Stuff. Most of us have it.
In the interest of full disclosure, I will admit that I have more than my share — tools, toys, collections, files, papers, tech gadgets, appliances and more. What do we do with it all? We keep it, try to organize it, store it, or sometimes just let it pile up. Regardless, taking care of the stuff or even ignoring it requires money, time and energy.
All of this stuff often adds stress to our lives. Organizing and cleaning will make a big difference, but sometimes we fix a space only to have it fill up again. In order to get rid of things and to truly get rid of the clutter habit, it is helpful to understand why we keep what we do and how to deal with this cycle. Let’s look at some areas that may cause some problems.
Gifts are often difficult to part with because we feel like we should keep them out of obligation or respect, even if we don’t like the item. Ask yourself, does this bring me happiness or truly serve a purpose? If not, find someone else who would really like it, or donate or sell it.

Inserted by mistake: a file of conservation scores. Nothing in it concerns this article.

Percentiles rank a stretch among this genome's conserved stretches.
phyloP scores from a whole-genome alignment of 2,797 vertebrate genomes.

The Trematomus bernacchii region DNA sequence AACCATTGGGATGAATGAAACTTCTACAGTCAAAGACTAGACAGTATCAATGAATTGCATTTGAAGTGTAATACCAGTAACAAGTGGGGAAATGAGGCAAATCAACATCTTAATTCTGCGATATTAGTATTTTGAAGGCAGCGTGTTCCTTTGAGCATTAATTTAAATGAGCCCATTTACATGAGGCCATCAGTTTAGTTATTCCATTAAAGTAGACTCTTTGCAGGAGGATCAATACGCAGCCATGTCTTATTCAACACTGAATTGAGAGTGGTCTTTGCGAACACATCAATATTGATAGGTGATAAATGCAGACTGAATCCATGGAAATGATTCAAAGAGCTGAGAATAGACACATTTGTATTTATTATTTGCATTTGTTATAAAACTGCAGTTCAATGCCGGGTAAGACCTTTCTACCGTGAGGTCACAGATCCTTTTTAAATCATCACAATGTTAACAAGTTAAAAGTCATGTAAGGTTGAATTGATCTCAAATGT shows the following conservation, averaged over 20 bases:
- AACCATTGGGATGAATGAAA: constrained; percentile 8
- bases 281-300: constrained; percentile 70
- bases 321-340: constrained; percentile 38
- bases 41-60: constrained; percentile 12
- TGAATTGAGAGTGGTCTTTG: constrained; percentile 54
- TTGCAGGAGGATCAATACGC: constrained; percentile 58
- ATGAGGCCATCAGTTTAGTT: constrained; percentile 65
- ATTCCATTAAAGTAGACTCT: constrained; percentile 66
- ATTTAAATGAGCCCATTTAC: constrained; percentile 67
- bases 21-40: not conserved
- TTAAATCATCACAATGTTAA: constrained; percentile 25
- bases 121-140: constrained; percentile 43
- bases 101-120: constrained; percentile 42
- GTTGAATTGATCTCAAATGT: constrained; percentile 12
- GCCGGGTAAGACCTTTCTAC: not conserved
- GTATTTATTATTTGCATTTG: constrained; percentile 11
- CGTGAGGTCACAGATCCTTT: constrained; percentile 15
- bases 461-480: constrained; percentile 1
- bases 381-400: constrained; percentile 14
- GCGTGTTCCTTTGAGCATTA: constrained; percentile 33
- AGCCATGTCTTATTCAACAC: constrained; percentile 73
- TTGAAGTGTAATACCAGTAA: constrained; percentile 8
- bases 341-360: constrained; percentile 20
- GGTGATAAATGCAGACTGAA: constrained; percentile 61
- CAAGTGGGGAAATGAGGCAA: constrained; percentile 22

What if we spent money on something and want to get our money’s worth, even if we don’t like it? Holding on to the item because of past costs already incurred is not helpful. Look at the other costs involved — what is that item costing you by keeping it? What happens every day when you see the item? How much time do you spend thinking about how much you don’t like it? You spend energy and time that takes away from other experiences. Is the frustration really worth it?
Then there are the things we save for when we are older or retire. We’re trying to capture and save memories to relive them at some later point. What is missing in the here and now by putting so much energy into our stuff? Think about future moments. Won’t we always want to live in the moment and keep on having new moments, instead of looking back through boxes?
My personal favorite excuse is “I might need this one day.” We hear messages daily to reuse or recycle items and to be less wasteful. We might be saving items for a future need, but we don’t really know what we will need.
These are some strategies for dealing with stuff that I am finding helpful:
— Set a limit for what you can keep and focus on using what you have, not buying more.
— Remind yourself that if you do need something in the future, you can figure it out. You do not have to keep everything.
— Ask yourself “Can I live without this,” and “If this thing were destroyed, would I replace it?” If the answer is no, then you do not need to keep it. These points are a starting place for dealing with stuff.
For information, please contact me by phone at 671-3276, or by email at Christy_Strickland@ncsu.edu.